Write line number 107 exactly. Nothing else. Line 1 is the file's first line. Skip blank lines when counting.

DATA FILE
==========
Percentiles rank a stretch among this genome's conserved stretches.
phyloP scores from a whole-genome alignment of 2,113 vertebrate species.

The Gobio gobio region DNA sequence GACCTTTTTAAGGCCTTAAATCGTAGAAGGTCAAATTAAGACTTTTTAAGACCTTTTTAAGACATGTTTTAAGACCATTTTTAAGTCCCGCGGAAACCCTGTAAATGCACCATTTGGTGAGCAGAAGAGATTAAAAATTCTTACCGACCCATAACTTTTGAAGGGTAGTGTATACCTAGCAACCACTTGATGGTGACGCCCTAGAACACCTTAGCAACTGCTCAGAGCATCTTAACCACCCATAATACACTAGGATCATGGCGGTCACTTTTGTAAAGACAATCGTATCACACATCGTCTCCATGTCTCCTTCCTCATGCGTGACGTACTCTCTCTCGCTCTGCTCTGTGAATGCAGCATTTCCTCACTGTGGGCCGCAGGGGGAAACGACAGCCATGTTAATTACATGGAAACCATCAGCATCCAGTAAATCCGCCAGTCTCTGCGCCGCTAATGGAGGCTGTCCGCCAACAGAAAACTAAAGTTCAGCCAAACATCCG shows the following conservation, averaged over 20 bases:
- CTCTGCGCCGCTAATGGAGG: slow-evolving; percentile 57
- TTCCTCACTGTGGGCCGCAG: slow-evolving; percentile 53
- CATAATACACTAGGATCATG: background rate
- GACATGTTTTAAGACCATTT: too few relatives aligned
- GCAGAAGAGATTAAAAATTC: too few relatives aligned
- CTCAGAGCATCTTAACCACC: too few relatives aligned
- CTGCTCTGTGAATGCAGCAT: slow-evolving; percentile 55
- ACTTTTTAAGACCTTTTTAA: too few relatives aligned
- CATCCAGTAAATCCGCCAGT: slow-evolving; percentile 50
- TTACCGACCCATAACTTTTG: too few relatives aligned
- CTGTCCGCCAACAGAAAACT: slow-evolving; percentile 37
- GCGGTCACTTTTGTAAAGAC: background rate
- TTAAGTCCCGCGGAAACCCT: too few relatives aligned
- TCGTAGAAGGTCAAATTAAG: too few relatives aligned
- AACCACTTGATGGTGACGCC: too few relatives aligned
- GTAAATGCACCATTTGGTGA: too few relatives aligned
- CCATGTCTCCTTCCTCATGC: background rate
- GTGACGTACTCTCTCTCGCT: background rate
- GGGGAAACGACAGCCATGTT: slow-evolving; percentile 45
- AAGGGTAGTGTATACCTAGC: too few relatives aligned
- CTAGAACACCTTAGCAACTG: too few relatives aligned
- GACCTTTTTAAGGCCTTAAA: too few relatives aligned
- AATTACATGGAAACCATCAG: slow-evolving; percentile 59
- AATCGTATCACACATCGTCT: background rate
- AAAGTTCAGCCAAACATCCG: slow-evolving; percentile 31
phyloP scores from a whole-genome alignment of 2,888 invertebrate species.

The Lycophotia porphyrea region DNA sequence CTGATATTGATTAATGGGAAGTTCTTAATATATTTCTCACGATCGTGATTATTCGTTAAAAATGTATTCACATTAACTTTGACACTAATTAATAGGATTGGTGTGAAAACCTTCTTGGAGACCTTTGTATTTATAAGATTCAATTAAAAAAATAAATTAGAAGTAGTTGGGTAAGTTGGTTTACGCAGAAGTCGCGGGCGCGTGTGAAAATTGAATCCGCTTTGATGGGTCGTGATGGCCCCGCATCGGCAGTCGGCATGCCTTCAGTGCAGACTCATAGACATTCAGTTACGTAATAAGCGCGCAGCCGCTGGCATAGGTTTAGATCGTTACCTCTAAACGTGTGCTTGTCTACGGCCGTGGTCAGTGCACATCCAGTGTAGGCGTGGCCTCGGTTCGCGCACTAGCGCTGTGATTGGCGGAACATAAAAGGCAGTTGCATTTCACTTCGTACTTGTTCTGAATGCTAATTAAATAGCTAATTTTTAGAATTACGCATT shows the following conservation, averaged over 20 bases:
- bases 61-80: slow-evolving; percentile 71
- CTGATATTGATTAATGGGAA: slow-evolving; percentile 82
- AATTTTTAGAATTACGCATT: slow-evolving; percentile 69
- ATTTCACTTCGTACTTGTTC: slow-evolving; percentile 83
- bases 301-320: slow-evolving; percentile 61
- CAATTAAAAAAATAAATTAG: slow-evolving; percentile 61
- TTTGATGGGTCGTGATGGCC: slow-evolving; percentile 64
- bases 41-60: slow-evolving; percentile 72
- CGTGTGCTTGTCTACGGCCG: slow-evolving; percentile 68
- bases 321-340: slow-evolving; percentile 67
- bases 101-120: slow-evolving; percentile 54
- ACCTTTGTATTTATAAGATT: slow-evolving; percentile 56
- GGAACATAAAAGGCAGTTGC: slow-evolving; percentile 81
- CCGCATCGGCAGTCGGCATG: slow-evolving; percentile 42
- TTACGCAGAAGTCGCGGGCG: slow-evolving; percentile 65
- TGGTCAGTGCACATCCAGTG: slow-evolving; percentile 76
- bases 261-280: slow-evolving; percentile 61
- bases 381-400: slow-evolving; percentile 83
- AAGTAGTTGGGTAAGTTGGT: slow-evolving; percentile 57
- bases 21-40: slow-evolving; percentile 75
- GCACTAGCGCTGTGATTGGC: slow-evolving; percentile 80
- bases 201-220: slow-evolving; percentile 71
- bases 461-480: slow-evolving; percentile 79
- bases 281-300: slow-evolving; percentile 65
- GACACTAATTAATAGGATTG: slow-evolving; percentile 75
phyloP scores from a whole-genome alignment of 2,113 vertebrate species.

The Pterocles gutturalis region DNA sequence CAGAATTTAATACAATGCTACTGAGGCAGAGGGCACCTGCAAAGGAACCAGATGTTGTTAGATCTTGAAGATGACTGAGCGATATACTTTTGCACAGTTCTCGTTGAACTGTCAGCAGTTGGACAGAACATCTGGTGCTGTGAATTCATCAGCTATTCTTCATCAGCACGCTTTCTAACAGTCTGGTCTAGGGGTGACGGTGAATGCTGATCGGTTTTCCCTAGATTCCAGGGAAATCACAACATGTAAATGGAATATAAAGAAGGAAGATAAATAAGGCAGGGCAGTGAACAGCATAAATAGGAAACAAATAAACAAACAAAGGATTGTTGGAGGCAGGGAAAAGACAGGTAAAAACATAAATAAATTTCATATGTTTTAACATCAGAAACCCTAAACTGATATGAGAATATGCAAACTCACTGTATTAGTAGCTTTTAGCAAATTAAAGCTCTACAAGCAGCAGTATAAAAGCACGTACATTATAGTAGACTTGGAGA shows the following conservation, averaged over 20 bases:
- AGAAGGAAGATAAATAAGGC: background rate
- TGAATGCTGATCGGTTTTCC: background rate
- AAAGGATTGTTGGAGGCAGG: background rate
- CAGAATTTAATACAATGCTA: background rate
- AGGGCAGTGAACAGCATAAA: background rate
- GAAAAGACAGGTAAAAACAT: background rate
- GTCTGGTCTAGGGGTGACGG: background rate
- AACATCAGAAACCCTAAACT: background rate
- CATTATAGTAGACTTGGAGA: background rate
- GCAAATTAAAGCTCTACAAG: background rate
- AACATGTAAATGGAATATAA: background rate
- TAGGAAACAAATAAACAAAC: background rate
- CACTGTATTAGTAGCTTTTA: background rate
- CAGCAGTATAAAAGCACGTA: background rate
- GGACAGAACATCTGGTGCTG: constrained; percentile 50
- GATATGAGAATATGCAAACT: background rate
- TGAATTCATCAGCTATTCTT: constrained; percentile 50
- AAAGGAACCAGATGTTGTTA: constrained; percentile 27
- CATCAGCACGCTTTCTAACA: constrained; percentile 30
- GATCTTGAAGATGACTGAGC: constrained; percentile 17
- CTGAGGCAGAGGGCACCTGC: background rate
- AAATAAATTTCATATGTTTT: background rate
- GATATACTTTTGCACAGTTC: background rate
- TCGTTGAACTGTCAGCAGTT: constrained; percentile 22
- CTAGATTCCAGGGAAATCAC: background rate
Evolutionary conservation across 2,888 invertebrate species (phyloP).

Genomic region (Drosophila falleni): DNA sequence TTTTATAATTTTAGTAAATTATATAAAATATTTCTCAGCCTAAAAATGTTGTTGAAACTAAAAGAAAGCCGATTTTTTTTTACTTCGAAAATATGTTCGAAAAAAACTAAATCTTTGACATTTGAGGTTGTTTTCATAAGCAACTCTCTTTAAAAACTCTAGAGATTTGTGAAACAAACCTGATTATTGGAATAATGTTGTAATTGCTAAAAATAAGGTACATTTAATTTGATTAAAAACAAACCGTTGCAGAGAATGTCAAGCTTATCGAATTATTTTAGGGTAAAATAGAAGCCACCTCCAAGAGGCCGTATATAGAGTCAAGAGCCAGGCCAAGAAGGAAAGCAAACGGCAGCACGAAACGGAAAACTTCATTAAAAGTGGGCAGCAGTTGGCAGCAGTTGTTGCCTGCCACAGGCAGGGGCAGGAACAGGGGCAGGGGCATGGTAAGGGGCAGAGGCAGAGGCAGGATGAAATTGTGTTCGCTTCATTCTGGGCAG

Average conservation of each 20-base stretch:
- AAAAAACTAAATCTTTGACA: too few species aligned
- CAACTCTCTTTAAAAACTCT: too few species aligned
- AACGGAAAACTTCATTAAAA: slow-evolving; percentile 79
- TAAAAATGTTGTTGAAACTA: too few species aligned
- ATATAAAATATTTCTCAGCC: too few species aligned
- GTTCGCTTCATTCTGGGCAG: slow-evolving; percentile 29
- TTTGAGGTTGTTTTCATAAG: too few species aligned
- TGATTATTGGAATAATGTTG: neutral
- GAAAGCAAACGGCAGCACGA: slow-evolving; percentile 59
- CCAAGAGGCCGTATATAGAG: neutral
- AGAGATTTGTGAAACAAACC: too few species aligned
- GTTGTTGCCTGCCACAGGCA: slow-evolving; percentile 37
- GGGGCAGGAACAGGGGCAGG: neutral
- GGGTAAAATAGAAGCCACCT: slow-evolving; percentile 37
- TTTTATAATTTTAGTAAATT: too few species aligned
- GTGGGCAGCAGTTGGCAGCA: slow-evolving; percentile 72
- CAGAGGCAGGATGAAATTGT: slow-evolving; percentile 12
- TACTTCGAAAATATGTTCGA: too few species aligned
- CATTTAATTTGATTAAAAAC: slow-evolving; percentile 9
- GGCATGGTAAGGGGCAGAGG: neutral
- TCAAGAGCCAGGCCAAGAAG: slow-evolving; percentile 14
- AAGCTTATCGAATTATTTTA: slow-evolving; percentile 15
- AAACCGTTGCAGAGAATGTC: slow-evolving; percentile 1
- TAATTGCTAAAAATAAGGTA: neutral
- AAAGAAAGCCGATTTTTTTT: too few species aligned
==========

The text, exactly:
- AAGCTTATCGAATTATTTTA: slow-evolving; percentile 15